Embers’ ability to “understand the physical world, plan complex actions, do some level of reasoning,” it seems to me, is deeply rooted in his experience of hunger, satiety, cold, warmth, fear, anger, love, comfort. His curiosity, too, is rooted in this sensory knowledge, as is his will – his deep determination to get out and explore his surroundings every morning and every evening. Both his will and his knowledge are rooted in biology. And given that we homo sapiens are no less biological, our own will and our own knowledge also have roots in biology.

For all their abilities to manipulate and reassemble fragments of information, however, I’ve come across nothing to indicate that any AI system will experience similar depths of sensory knowledge, and nothing to indicate they will develop wills or motivations of their own.

In other words, AI systems are not creatures, they are tools.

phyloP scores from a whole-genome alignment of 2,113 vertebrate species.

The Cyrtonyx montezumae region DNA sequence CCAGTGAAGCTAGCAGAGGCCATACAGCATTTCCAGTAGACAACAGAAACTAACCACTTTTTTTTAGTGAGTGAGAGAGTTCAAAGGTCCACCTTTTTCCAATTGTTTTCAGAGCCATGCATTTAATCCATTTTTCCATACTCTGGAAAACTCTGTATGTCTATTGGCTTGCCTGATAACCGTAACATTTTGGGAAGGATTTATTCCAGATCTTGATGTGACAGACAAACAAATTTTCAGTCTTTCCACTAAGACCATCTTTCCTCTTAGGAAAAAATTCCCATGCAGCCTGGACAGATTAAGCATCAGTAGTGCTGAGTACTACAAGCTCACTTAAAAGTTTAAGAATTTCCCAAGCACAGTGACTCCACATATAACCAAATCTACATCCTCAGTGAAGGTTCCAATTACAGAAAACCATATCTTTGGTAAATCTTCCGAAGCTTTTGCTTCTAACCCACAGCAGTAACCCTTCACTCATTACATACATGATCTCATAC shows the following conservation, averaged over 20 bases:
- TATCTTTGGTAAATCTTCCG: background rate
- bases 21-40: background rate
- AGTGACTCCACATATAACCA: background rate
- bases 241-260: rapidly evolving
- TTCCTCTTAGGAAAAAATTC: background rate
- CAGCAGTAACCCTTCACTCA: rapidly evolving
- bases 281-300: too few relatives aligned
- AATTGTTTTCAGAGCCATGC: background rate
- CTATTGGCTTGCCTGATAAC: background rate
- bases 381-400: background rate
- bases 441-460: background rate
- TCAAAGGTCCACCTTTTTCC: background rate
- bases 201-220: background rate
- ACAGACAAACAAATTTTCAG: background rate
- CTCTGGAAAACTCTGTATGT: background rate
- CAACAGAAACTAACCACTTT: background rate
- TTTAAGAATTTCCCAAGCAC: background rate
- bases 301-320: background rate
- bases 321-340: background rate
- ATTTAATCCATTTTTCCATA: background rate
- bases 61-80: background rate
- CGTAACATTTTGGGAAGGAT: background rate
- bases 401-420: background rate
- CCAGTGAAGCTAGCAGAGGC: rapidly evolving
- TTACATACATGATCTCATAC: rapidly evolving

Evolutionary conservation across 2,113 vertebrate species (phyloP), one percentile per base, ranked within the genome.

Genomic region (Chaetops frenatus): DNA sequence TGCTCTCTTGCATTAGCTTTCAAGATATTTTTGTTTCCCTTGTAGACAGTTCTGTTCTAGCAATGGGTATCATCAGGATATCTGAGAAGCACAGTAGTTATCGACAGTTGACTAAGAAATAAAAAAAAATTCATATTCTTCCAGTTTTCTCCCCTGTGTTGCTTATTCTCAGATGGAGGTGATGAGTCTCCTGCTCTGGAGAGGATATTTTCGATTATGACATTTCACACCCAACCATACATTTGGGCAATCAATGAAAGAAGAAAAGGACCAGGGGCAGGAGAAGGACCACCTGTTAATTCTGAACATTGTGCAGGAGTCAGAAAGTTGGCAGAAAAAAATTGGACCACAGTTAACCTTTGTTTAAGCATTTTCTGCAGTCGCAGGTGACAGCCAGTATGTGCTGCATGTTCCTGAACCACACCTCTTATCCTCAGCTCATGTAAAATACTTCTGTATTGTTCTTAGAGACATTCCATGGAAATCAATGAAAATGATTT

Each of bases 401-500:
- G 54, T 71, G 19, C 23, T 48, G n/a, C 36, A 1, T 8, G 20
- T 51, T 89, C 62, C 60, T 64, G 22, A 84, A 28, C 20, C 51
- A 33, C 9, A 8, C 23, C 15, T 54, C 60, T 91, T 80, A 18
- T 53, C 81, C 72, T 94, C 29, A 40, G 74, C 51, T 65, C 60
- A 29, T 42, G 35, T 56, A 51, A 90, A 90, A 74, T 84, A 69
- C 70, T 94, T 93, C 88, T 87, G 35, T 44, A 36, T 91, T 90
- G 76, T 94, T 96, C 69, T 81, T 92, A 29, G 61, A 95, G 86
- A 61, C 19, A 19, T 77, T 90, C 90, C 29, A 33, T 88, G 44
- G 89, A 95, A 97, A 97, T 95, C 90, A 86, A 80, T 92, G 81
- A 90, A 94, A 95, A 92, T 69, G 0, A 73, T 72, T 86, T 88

The elevation of abstraction

“Bodies matter to minds,” writes James Bridle. “The way we perceive and act in the world is shaped by the limbs, senses and contexts we possess and inhabit.”8

However, our human ability to conceive of things, not in their bodily connectedness but in their imagined separateness, has been the facet of intelligence at the center of much recent technological progress. Bridle writes:

“Historically, scientific progress has been measured by its ability to construct reductive frameworks for the classification of the natural world …. This perceived advancement of knowledge has involved a long process of abstraction and isolation, of cleaving one thing from another in a constant search for the atomic basis of everything ….”9

The ability to abstract, to separate into classifications, to simplify, to measure the effects of specific causes in isolation from other causes, has led to sweeping civilizational changes.